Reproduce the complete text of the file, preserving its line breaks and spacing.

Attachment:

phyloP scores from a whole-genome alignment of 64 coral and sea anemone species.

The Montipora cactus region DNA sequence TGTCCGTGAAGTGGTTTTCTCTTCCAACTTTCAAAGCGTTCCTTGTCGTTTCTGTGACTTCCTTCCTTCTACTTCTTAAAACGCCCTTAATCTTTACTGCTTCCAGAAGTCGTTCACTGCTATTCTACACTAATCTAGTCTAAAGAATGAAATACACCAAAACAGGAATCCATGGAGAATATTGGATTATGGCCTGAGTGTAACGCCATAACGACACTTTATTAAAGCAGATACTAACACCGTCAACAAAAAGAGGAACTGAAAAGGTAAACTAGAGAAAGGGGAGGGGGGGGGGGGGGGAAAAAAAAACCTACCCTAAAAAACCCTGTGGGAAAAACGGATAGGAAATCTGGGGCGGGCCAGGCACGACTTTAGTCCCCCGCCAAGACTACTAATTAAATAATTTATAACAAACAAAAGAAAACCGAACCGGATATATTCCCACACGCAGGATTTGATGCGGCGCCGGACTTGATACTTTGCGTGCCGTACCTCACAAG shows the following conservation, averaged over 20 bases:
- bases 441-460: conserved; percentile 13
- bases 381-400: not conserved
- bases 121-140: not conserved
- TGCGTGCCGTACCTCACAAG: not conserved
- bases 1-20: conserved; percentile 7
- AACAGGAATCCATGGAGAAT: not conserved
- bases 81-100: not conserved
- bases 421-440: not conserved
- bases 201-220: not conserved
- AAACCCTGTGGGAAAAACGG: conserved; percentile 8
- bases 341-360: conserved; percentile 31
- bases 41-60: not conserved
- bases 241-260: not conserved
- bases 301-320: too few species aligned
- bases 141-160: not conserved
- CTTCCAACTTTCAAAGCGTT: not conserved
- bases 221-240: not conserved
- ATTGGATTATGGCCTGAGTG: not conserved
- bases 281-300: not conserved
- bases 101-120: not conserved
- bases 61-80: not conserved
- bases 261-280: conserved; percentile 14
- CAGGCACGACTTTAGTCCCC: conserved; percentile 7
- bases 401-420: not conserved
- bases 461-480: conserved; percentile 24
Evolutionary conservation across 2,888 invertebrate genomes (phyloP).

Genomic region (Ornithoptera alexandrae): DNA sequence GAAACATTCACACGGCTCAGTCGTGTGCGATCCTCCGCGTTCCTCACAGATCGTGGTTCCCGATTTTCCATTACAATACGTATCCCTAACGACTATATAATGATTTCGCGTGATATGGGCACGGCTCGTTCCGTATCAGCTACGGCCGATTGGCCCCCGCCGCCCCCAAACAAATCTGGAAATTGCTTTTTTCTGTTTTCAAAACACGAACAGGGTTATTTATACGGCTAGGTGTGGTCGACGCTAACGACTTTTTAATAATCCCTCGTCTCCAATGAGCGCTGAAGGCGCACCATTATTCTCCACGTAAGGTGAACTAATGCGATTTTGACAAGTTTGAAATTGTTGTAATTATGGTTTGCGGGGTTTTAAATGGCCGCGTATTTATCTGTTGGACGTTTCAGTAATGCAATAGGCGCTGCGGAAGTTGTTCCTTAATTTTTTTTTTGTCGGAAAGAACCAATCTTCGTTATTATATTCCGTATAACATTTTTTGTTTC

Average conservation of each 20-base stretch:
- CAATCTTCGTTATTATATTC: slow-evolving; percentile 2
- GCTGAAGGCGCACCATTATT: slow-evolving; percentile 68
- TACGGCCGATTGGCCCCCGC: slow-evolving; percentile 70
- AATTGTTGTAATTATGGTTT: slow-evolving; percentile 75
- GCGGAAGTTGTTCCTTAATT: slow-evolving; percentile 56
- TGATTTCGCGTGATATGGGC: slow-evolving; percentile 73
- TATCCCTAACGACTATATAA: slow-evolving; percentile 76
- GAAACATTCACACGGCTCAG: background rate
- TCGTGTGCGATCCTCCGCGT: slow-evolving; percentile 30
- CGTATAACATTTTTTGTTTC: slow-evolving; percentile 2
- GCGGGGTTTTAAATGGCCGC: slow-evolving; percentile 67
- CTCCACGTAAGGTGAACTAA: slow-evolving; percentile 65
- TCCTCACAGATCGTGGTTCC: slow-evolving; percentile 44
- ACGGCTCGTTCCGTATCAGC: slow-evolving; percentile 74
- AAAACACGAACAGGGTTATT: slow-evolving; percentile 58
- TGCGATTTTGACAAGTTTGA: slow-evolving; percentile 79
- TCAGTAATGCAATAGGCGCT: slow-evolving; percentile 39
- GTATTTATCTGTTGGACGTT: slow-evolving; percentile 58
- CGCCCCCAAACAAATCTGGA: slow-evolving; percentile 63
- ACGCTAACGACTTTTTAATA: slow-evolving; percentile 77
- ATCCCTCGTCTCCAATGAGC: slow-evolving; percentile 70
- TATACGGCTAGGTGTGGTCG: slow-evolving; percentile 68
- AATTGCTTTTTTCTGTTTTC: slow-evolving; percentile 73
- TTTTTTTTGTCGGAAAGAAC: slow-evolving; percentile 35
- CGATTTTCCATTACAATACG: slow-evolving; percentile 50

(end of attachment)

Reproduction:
phyloP scores from a whole-genome alignment of 64 coral and sea anemone species.

The Montipora cactus region DNA sequence TGTCCGTGAAGTGGTTTTCTCTTCCAACTTTCAAAGCGTTCCTTGTCGTTTCTGTGACTTCCTTCCTTCTACTTCTTAAAACGCCCTTAATCTTTACTGCTTCCAGAAGTCGTTCACTGCTATTCTACACTAATCTAGTCTAAAGAATGAAATACACCAAAACAGGAATCCATGGAGAATATTGGATTATGGCCTGAGTGTAACGCCATAACGACACTTTATTAAAGCAGATACTAACACCGTCAACAAAAAGAGGAACTGAAAAGGTAAACTAGAGAAAGGGGAGGGGGGGGGGGGGGGAAAAAAAAACCTACCCTAAAAAACCCTGTGGGAAAAACGGATAGGAAATCTGGGGCGGGCCAGGCACGACTTTAGTCCCCCGCCAAGACTACTAATTAAATAATTTATAACAAACAAAAGAAAACCGAACCGGATATATTCCCACACGCAGGATTTGATGCGGCGCCGGACTTGATACTTTGCGTGCCGTACCTCACAAG shows the following conservation, averaged over 20 bases:
- bases 441-460: conserved; percentile 13
- bases 381-400: not conserved
- bases 121-140: not conserved
- TGCGTGCCGTACCTCACAAG: not conserved
- bases 1-20: conserved; percentile 7
- AACAGGAATCCATGGAGAAT: not conserved
- bases 81-100: not conserved
- bases 421-440: not conserved
- bases 201-220: not conserved
- AAACCCTGTGGGAAAAACGG: conserved; percentile 8
- bases 341-360: conserved; percentile 31
- bases 41-60: not conserved
- bases 241-260: not conserved
- bases 301-320: too few species aligned
- bases 141-160: not conserved
- CTTCCAACTTTCAAAGCGTT: not conserved
- bases 221-240: not conserved
- ATTGGATTATGGCCTGAGTG: not conserved
- bases 281-300: not conserved
- bases 101-120: not conserved
- bases 61-80: not conserved
- bases 261-280: conserved; percentile 14
- CAGGCACGACTTTAGTCCCC: conserved; percentile 7
- bases 401-420: not conserved
- bases 461-480: conserved; percentile 24
Evolutionary conservation across 2,888 invertebrate genomes (phyloP).

Genomic region (Ornithoptera alexandrae): DNA sequence GAAACATTCACACGGCTCAGTCGTGTGCGATCCTCCGCGTTCCTCACAGATCGTGGTTCCCGATTTTCCATTACAATACGTATCCCTAACGACTATATAATGATTTCGCGTGATATGGGCACGGCTCGTTCCGTATCAGCTACGGCCGATTGGCCCCCGCCGCCCCCAAACAAATCTGGAAATTGCTTTTTTCTGTTTTCAAAACACGAACAGGGTTATTTATACGGCTAGGTGTGGTCGACGCTAACGACTTTTTAATAATCCCTCGTCTCCAATGAGCGCTGAAGGCGCACCATTATTCTCCACGTAAGGTGAACTAATGCGATTTTGACAAGTTTGAAATTGTTGTAATTATGGTTTGCGGGGTTTTAAATGGCCGCGTATTTATCTGTTGGACGTTTCAGTAATGCAATAGGCGCTGCGGAAGTTGTTCCTTAATTTTTTTTTTGTCGGAAAGAACCAATCTTCGTTATTATATTCCGTATAACATTTTTTGTTTC

Average conservation of each 20-base stretch:
- CAATCTTCGTTATTATATTC: slow-evolving; percentile 2
- GCTGAAGGCGCACCATTATT: slow-evolving; percentile 68
- TACGGCCGATTGGCCCCCGC: slow-evolving; percentile 70
- AATTGTTGTAATTATGGTTT: slow-evolving; percentile 75
- GCGGAAGTTGTTCCTTAATT: slow-evolving; percentile 56
- TGATTTCGCGTGATATGGGC: slow-evolving; percentile 73
- TATCCCTAACGACTATATAA: slow-evolving; percentile 76
- GAAACATTCACACGGCTCAG: background rate
- TCGTGTGCGATCCTCCGCGT: slow-evolving; percentile 30
- CGTATAACATTTTTTGTTTC: slow-evolving; percentile 2
- GCGGGGTTTTAAATGGCCGC: slow-evolving; percentile 67
- CTCCACGTAAGGTGAACTAA: slow-evolving; percentile 65
- TCCTCACAGATCGTGGTTCC: slow-evolving; percentile 44
- ACGGCTCGTTCCGTATCAGC: slow-evolving; percentile 74
- AAAACACGAACAGGGTTATT: slow-evolving; percentile 58
- TGCGATTTTGACAAGTTTGA: slow-evolving; percentile 79
- TCAGTAATGCAATAGGCGCT: slow-evolving; percentile 39
- GTATTTATCTGTTGGACGTT: slow-evolving; percentile 58
- CGCCCCCAAACAAATCTGGA: slow-evolving; percentile 63
- ACGCTAACGACTTTTTAATA: slow-evolving; percentile 77
- ATCCCTCGTCTCCAATGAGC: slow-evolving; percentile 70
- TATACGGCTAGGTGTGGTCG: slow-evolving; percentile 68
- AATTGCTTTTTTCTGTTTTC: slow-evolving; percentile 73
- TTTTTTTTGTCGGAAAGAAC: slow-evolving; percentile 35
- CGATTTTCCATTACAATACG: slow-evolving; percentile 50